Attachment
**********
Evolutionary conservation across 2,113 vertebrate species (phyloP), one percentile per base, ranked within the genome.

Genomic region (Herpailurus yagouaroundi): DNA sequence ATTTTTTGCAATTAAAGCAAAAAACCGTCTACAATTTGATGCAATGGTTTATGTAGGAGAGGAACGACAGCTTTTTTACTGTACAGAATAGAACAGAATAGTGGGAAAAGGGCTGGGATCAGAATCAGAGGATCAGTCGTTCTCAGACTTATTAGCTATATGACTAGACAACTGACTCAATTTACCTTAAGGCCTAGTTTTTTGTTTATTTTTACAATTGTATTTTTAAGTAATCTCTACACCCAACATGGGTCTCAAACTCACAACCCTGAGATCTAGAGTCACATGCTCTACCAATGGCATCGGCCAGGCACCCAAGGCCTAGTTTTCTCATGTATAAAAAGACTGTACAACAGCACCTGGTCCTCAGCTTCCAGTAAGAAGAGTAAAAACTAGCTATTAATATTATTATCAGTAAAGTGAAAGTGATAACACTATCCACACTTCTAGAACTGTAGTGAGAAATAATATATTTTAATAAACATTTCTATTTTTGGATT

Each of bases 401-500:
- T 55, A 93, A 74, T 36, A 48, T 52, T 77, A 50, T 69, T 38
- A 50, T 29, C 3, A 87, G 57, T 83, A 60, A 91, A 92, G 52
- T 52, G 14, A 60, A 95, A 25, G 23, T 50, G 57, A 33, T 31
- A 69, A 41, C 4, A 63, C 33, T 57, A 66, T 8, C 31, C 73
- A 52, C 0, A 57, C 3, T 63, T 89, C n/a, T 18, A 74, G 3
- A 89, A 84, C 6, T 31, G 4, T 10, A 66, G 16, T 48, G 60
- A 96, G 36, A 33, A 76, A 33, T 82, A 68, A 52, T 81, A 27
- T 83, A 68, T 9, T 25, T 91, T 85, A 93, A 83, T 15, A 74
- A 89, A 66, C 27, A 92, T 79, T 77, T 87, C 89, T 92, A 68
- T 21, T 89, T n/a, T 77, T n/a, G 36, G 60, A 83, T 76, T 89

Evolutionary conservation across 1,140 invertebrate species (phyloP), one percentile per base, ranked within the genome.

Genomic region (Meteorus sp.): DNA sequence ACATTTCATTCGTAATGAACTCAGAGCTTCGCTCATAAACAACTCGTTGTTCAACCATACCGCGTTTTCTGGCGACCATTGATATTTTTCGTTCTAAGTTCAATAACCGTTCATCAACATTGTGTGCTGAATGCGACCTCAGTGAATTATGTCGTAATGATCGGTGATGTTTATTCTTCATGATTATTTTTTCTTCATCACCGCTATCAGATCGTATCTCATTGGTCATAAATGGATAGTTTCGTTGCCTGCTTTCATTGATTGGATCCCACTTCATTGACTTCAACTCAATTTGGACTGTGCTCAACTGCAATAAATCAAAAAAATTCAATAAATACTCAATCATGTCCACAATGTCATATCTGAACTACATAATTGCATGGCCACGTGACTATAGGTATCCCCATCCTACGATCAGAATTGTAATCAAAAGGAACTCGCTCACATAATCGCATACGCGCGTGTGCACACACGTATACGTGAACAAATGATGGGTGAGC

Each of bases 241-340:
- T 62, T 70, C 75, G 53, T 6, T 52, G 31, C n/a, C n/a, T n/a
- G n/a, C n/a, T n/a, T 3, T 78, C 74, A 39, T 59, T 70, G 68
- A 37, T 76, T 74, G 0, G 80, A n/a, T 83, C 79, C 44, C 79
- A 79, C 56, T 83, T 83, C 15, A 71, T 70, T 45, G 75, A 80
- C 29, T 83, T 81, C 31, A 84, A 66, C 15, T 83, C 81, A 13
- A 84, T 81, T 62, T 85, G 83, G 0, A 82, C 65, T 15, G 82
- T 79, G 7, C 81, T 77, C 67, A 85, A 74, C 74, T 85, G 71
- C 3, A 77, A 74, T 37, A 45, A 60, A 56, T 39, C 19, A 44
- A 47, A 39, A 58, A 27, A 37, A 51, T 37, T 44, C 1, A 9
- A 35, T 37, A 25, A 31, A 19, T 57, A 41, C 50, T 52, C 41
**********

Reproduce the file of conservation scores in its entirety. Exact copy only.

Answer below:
Evolutionary conservation across 2,113 vertebrate species (phyloP), one percentile per base, ranked within the genome.

Genomic region (Herpailurus yagouaroundi): DNA sequence ATTTTTTGCAATTAAAGCAAAAAACCGTCTACAATTTGATGCAATGGTTTATGTAGGAGAGGAACGACAGCTTTTTTACTGTACAGAATAGAACAGAATAGTGGGAAAAGGGCTGGGATCAGAATCAGAGGATCAGTCGTTCTCAGACTTATTAGCTATATGACTAGACAACTGACTCAATTTACCTTAAGGCCTAGTTTTTTGTTTATTTTTACAATTGTATTTTTAAGTAATCTCTACACCCAACATGGGTCTCAAACTCACAACCCTGAGATCTAGAGTCACATGCTCTACCAATGGCATCGGCCAGGCACCCAAGGCCTAGTTTTCTCATGTATAAAAAGACTGTACAACAGCACCTGGTCCTCAGCTTCCAGTAAGAAGAGTAAAAACTAGCTATTAATATTATTATCAGTAAAGTGAAAGTGATAACACTATCCACACTTCTAGAACTGTAGTGAGAAATAATATATTTTAATAAACATTTCTATTTTTGGATT

Each of bases 401-500:
- T 55, A 93, A 74, T 36, A 48, T 52, T 77, A 50, T 69, T 38
- A 50, T 29, C 3, A 87, G 57, T 83, A 60, A 91, A 92, G 52
- T 52, G 14, A 60, A 95, A 25, G 23, T 50, G 57, A 33, T 31
- A 69, A 41, C 4, A 63, C 33, T 57, A 66, T 8, C 31, C 73
- A 52, C 0, A 57, C 3, T 63, T 89, C n/a, T 18, A 74, G 3
- A 89, A 84, C 6, T 31, G 4, T 10, A 66, G 16, T 48, G 60
- A 96, G 36, A 33, A 76, A 33, T 82, A 68, A 52, T 81, A 27
- T 83, A 68, T 9, T 25, T 91, T 85, A 93, A 83, T 15, A 74
- A 89, A 66, C 27, A 92, T 79, T 77, T 87, C 89, T 92, A 68
- T 21, T 89, T n/a, T 77, T n/a, G 36, G 60, A 83, T 76, T 89

Evolutionary conservation across 1,140 invertebrate species (phyloP), one percentile per base, ranked within the genome.

Genomic region (Meteorus sp.): DNA sequence ACATTTCATTCGTAATGAACTCAGAGCTTCGCTCATAAACAACTCGTTGTTCAACCATACCGCGTTTTCTGGCGACCATTGATATTTTTCGTTCTAAGTTCAATAACCGTTCATCAACATTGTGTGCTGAATGCGACCTCAGTGAATTATGTCGTAATGATCGGTGATGTTTATTCTTCATGATTATTTTTTCTTCATCACCGCTATCAGATCGTATCTCATTGGTCATAAATGGATAGTTTCGTTGCCTGCTTTCATTGATTGGATCCCACTTCATTGACTTCAACTCAATTTGGACTGTGCTCAACTGCAATAAATCAAAAAAATTCAATAAATACTCAATCATGTCCACAATGTCATATCTGAACTACATAATTGCATGGCCACGTGACTATAGGTATCCCCATCCTACGATCAGAATTGTAATCAAAAGGAACTCGCTCACATAATCGCATACGCGCGTGTGCACACACGTATACGTGAACAAATGATGGGTGAGC

Each of bases 241-340:
- T 62, T 70, C 75, G 53, T 6, T 52, G 31, C n/a, C n/a, T n/a
- G n/a, C n/a, T n/a, T 3, T 78, C 74, A 39, T 59, T 70, G 68
- A 37, T 76, T 74, G 0, G 80, A n/a, T 83, C 79, C 44, C 79
- A 79, C 56, T 83, T 83, C 15, A 71, T 70, T 45, G 75, A 80
- C 29, T 83, T 81, C 31, A 84, A 66, C 15, T 83, C 81, A 13
- A 84, T 81, T 62, T 85, G 83, G 0, A 82, C 65, T 15, G 82
- T 79, G 7, C 81, T 77, C 67, A 85, A 74, C 74, T 85, G 71
- C 3, A 77, A 74, T 37, A 45, A 60, A 56, T 39, C 19, A 44
- A 47, A 39, A 58, A 27, A 37, A 51, T 37, T 44, C 1, A 9
- A 35, T 37, A 25, A 31, A 19, T 57, A 41, C 50, T 52, C 41